Prophylaxis guidelines for venous thromboembolism (VTE) issued by the AAOS and the American College of Chest Physicians (ACCP) have been at odds regarding whether aspirin should qualify as an acceptable prophylactic option. This difference in philosophy has had an impact on the Surgical Care Improvement Project (SCIP) measures, which are based on the ACCP guidelines, because aspirin was not recommended by the ACCP for prophylaxis in total joint arthroplasty patients.
But when revised SCIP measures regarding VTE prophylaxis go into effect on Jan. 1, 2014, aspirin will join the list of acceptable prophylactic agents—compared to no prophylaxis at all—under the SCIP measures, thus bringing the AAOS and ACCP guidelines and the SCIP measures into better alignment regarding VTE prophylaxis.
“To comply with current SCIP measures—and until the new measures go into effect next year—if orthopaedic surgeons choose to use aspirin and mechanical compression as VTE prophylaxis for total hip arthroplasty patients, they need to document it in the patient’s chart with a note saying that they selected this specific prophylaxis regimen because they have a concern about bleeding,” said Jay R. Lieberman, MD, AAOS representative to SCIP. “As of Jan. 1, 2014, that notation will not be required anymore.”
The revised SCIP measures that go into effect next year include the following quality measure related to VTE prophylaxis:
- SCIP-VTE-2: Surgery patients who received appropriate venous thromboembolism prophylaxis within 24 hours prior to surgery to 24 hours after surgery
The measures will also list the types of orthopaedic surgery and the corresponding agents for VTE prophylaxis that will be acceptable for each procedure, as follows:
- Elective total knee or total hip replacement
- Low molecular weight heparin (LMWH)
- Factor Xa inhibitor
- Oral factor Xa inhibitor
- Vitamin K antagonist (Warfarin)
- Intermittent pneumatic compression devices (IPCD)
- Venous foot pump (VFP)
- Low-dose unfractionated heparin (LDUH)
- Hip fracture surgery
- Factor Xa inhibitor
Evolution of the CPGs
Clinical practice guidelines (CPGs) issued by the AAOS and ACCP must be updated every 5 years, as required by the National Guideline Clearinghouse. The CPGs issued by each of these organizations have changed over time, as more evidence related to VTE prophylaxis has become available and the approach to guideline development has evolved.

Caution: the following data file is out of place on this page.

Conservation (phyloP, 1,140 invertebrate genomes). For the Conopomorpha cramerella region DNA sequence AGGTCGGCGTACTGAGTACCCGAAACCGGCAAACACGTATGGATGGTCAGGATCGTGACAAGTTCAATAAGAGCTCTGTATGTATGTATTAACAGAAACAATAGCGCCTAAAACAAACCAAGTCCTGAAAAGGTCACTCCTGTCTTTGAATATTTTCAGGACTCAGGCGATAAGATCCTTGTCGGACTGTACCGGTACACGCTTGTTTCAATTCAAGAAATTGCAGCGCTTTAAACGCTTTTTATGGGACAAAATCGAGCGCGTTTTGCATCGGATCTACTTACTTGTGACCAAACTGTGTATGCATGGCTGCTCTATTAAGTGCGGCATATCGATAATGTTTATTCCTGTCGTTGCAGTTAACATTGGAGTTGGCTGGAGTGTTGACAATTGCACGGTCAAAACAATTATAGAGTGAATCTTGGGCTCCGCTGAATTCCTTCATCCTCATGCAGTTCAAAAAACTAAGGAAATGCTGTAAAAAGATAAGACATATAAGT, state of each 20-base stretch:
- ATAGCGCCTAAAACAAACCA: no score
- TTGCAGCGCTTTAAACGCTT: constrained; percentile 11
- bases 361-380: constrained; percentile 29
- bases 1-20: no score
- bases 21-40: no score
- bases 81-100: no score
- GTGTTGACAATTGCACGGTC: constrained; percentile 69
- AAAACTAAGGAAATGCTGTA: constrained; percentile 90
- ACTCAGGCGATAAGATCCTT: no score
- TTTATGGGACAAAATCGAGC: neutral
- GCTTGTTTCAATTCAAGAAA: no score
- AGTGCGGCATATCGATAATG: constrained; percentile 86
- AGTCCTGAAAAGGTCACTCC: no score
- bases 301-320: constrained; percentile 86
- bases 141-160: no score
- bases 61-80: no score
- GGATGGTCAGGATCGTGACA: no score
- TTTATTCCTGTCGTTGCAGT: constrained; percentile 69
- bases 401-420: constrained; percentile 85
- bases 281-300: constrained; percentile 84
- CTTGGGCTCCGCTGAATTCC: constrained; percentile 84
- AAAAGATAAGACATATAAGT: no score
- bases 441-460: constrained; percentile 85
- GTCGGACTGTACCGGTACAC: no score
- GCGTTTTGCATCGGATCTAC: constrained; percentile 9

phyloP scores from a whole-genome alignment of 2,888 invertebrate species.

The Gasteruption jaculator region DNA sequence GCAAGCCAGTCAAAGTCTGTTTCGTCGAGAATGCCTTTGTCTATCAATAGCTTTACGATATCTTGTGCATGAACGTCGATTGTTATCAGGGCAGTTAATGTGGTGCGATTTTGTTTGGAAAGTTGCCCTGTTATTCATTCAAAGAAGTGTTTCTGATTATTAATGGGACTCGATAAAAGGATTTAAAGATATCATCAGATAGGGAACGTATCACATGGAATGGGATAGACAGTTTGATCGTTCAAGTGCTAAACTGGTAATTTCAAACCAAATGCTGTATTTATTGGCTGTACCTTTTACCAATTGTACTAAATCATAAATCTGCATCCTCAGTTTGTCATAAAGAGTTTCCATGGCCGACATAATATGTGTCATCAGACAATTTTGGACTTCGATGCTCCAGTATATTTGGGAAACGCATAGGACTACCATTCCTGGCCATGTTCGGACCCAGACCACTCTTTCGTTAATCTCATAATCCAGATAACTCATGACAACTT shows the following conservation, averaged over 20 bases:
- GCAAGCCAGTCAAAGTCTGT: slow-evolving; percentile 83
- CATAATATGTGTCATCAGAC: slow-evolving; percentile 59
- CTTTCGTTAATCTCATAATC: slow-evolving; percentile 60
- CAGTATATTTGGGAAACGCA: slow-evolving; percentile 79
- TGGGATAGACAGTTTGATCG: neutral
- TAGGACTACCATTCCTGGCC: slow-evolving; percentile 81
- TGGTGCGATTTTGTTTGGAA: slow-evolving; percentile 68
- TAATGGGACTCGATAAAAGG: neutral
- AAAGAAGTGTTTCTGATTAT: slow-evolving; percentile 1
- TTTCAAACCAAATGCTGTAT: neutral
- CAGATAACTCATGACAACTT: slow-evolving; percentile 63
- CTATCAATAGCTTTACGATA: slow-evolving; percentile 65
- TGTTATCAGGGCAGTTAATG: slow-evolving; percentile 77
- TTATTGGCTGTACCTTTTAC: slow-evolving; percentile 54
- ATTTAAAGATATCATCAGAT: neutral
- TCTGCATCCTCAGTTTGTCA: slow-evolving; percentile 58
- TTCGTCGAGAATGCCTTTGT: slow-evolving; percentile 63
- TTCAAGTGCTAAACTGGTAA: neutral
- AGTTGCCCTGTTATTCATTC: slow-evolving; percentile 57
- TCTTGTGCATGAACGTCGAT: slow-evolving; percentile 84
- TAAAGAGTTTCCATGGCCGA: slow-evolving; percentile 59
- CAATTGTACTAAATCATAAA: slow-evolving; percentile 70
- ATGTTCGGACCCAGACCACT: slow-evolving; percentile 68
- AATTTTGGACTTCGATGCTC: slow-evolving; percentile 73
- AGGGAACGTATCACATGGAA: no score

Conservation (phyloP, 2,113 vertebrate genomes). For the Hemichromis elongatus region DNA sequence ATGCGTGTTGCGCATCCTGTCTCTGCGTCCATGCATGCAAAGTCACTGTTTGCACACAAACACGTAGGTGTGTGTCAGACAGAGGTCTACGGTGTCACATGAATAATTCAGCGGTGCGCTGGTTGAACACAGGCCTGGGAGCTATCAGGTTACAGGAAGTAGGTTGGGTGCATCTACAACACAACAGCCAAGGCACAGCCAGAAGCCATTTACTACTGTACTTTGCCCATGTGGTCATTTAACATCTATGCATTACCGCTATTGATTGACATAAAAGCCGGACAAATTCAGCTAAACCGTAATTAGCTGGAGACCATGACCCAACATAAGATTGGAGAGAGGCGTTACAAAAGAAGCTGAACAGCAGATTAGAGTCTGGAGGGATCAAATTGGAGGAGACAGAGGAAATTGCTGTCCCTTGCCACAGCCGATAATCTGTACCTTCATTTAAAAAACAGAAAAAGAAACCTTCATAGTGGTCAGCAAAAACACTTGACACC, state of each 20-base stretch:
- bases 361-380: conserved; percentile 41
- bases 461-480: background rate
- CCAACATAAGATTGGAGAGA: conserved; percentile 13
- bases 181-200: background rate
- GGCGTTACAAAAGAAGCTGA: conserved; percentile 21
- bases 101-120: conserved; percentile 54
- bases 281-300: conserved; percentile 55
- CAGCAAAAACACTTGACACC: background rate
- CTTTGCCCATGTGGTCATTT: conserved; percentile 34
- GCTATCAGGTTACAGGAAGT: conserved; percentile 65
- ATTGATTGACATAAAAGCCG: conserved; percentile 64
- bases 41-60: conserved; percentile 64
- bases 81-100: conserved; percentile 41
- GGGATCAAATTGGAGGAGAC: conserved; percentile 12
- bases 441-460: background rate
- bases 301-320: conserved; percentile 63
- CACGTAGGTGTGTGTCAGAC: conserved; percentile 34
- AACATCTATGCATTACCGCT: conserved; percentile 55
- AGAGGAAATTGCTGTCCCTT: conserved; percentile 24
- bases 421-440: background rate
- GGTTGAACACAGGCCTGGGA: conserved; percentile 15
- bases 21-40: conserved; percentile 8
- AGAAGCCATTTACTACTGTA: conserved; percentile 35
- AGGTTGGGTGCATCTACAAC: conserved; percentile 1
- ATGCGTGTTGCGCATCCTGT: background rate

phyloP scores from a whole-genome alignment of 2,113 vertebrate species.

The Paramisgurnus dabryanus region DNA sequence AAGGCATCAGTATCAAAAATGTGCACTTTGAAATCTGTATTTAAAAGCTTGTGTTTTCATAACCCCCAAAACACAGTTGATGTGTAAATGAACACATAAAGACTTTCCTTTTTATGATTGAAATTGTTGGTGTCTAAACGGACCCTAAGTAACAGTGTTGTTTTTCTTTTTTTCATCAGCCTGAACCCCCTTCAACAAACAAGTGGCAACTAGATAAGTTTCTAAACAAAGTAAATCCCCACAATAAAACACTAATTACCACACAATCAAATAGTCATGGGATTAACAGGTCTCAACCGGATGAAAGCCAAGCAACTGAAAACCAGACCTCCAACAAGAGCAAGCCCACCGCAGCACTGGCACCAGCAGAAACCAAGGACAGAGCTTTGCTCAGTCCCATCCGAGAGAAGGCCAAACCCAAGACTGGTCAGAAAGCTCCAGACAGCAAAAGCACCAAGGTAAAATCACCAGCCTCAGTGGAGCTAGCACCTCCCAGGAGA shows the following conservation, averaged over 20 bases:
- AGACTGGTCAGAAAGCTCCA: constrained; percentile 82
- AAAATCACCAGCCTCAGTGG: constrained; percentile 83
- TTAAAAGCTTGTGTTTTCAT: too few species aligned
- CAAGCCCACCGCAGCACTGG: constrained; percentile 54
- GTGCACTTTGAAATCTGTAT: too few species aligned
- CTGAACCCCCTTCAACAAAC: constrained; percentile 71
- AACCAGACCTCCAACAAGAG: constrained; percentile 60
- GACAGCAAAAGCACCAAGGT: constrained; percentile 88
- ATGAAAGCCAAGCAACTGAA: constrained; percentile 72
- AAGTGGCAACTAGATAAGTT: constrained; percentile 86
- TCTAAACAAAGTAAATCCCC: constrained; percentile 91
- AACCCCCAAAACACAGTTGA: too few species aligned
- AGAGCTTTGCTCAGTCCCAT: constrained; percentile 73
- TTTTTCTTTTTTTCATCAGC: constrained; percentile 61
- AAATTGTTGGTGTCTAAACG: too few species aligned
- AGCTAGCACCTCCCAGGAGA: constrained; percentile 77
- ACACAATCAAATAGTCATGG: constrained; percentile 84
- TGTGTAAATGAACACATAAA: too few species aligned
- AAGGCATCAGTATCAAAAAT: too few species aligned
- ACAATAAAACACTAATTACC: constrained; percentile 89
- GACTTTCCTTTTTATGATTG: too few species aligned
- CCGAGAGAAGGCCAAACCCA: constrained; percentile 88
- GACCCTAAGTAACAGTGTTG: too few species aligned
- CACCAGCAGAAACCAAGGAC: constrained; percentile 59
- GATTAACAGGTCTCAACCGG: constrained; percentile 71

In 2008, the ACCP published the eighth edition of its evidence-based CPG on the prevention of VTE in patients undergoing orthopaedic surgery. According to Dr. Lieberman, because VTE after total joint arthroplasty or hip fracture surgery is quite rare, it is difficult to conduct large, randomized trials evaluating the efficacy of different prophylaxis regimens and chemoprophylaxis agents in preventing symptomatic events. Thus, the 2008 version of the ACCP guidelines was based on surrogate outcomes derived from venographic screening of asymptomatic events, rather than on data from symptomatic events.
The ACCP guidelines—which included a grade 1A recommendation against the use of aspirin and upon which the current SCIP measures are based—caused concern among some orthopaedic surgeons who thought the ACCP guidelines focused more on efficacy than on patient safety.
“Orthopaedic surgeons who prefer to use aspirin combined with a mechanical device for prophylaxis were concerned about increased bleeding rates that have been associated with LMWH and other chemoprophylaxis agents,” said Dr. Lieberman, who noted that these ACCP guidelines conflicted with AAOS VTE prophylaxis guidelines issued in 2007.
Reaching greater consensus
In 2011, as controversy continued regarding the conflicting guidelines, the AAOS published its CPG on the prevention of venous thromboembolic disease (VTED) in patients undergoing elective hip or knee arthroplasty. One of the 10 recommendations (“moderate” rating )suggests “the use of pharmacologic agents and/or mechanical compressive devices for the prevention of venous thromboembolism in patients undergoing elective hip or knee arthroplasty, and who are not at elevated risk beyond that of the surgery itself for venous thromboembolism or bleeding.” Based on the underlying research used by the study group, however, the guidelines could not make any recommendations with respect to the most effective prophylaxis agents.